WASHINGTON --Barack Obama, who portrays himself on the campaign trail as a crusading reformer -- underscoring the theme in a speech Monday in Green Bay -- rarely used his considerable bully pulpit to clean up Springfield, Chicago's scandalized City Hall or inept Cook County government.
Obama's Chicago ties are the subject of a new John McCain spot unveiled Monday, asserting, incorrectly, that Obama was "born of the corrupt Chicago political machine."
The ad centers on William Daley, the mayor's brother and former commerce secretary; convicted political fixer Tony Rezko, and Illinois state Senate President Emil Jones and Gov. Blagojevich, who have their own ethics problems.
Daley -- a national Obama campaign co-chair -- should have been left off this list. McCain "voted for me to be commerce secretary," Daley noted when we talked. ''I am part of the Evil Empire? It's not the John McCain that people respected for so many years in Washington."
McCain's latest spot comes as the rivals are trying to destroy each other through guilt by associations.
Obama wrongly hit McCain in an ad for having lobbyists on his staff -- they are former lobbyists -- while McCain slammed Obama for originally picking Jim Johnson, the former CEO of Fannie Mae, to head his vice presidential vetting team.
The failures of Fannie Mae and Freddie Mac -- the quasi public mortgage giants -- helped trigger the economic crisis that threatens the financial security of millions of Americans, so any connections with these institutions is potential political poison these days.
McCain's spot calls Daley a lobbyist; he is not.
Chicago's politics are tribal, so there are often interesting connections. Daley is a former Fannie Mae board member. Daley's son, William Daley Jr., is a former lobbyist for Fannie Mae. Daley Jr. is now with Morgan Stanley, and he is registered with Cook County and the State of Illinois as a lobbyist for the firm.
Obama was not spawned by a Chicago "machine" ward organization. His Hyde Park-Kenwood community is one of the few "independent" outposts in the city. In his early political career, as a state senator, Obama steered clear of local entanglements. He ran and lost a U.S. House race without Mayor Daley's backing.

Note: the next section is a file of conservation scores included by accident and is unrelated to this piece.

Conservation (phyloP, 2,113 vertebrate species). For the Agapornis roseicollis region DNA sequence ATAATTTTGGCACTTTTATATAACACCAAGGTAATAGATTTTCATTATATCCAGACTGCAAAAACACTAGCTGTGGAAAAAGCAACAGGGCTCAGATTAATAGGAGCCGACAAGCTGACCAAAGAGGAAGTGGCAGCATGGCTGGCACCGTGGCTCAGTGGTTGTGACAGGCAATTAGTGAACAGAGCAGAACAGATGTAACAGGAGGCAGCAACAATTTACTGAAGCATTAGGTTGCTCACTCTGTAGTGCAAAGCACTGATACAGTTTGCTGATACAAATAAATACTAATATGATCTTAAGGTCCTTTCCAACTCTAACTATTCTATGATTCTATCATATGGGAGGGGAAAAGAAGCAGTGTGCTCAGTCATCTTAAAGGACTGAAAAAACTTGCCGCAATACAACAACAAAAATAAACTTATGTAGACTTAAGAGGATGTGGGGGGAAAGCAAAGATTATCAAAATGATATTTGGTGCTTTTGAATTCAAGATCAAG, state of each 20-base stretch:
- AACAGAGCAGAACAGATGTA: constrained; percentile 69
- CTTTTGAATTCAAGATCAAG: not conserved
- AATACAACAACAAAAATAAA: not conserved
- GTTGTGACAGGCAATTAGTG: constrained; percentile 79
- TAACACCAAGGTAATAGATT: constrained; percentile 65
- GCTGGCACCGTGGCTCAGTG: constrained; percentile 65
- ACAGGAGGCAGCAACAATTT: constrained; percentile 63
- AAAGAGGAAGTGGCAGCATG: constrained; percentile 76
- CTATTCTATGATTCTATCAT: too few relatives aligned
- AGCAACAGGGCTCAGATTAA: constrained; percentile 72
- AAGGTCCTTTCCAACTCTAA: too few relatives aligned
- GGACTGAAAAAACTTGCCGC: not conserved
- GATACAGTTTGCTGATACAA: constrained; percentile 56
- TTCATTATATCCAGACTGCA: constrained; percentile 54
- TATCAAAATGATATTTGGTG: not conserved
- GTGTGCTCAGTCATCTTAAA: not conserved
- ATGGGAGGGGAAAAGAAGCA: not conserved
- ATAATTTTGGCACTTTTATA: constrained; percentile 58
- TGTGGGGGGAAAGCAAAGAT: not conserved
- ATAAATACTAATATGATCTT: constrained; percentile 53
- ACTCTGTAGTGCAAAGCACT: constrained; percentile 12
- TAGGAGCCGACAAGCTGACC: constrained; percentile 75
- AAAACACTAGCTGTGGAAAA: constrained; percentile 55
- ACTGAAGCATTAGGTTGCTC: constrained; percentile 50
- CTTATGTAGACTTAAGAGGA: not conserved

The remnants of the Daley machine -- a confederation of political families -- the best known named Madigan, Lipinski and Hynes -- did not back Obama in his U.S. Senate Democratic primary bid, though he did have as his top consultant David Axelrod, Mayor Daley's key adviser.
As a U.S. senator, Obama rarely used his popularity to force change in the local culture of corruption.
The clearest case of Obama being chicken was in 2006, when Forrest Claypool was running for Cook County Board President against John Stroger, the Mayor Daley-backed incumbent then in a coma from a stroke. Claypool -- who works for Axelrod and is on the Obama presidential campaign -- was the blue ribbon reform candidate and an Obama friend, but Obama did nothing significant to help and Claypool lost.
As for Rezko, Obama has admitted as "boneheaded" his dealings with him in regard to his home purchase; that relationship is the subject of many Sun-Times stories by my colleagues.
Last week, after prodding from the Sun-Times, Obama called Jones, his political godfather, and steered him away from letting ethics legislation die in the Illinois Senate.
Obama, contrary to the McCain ad, has never been close to the much-investigated Blaogjevich.
In Green Bay, Wis., Obama said he spent his career "taking on lobbyists and their money, and I've won."
However, when it comes to reform, Obama has been very selective in picking his fights, focusing on ethics legislation. He may well reform Washington if president. Back home, there's lots still to be done.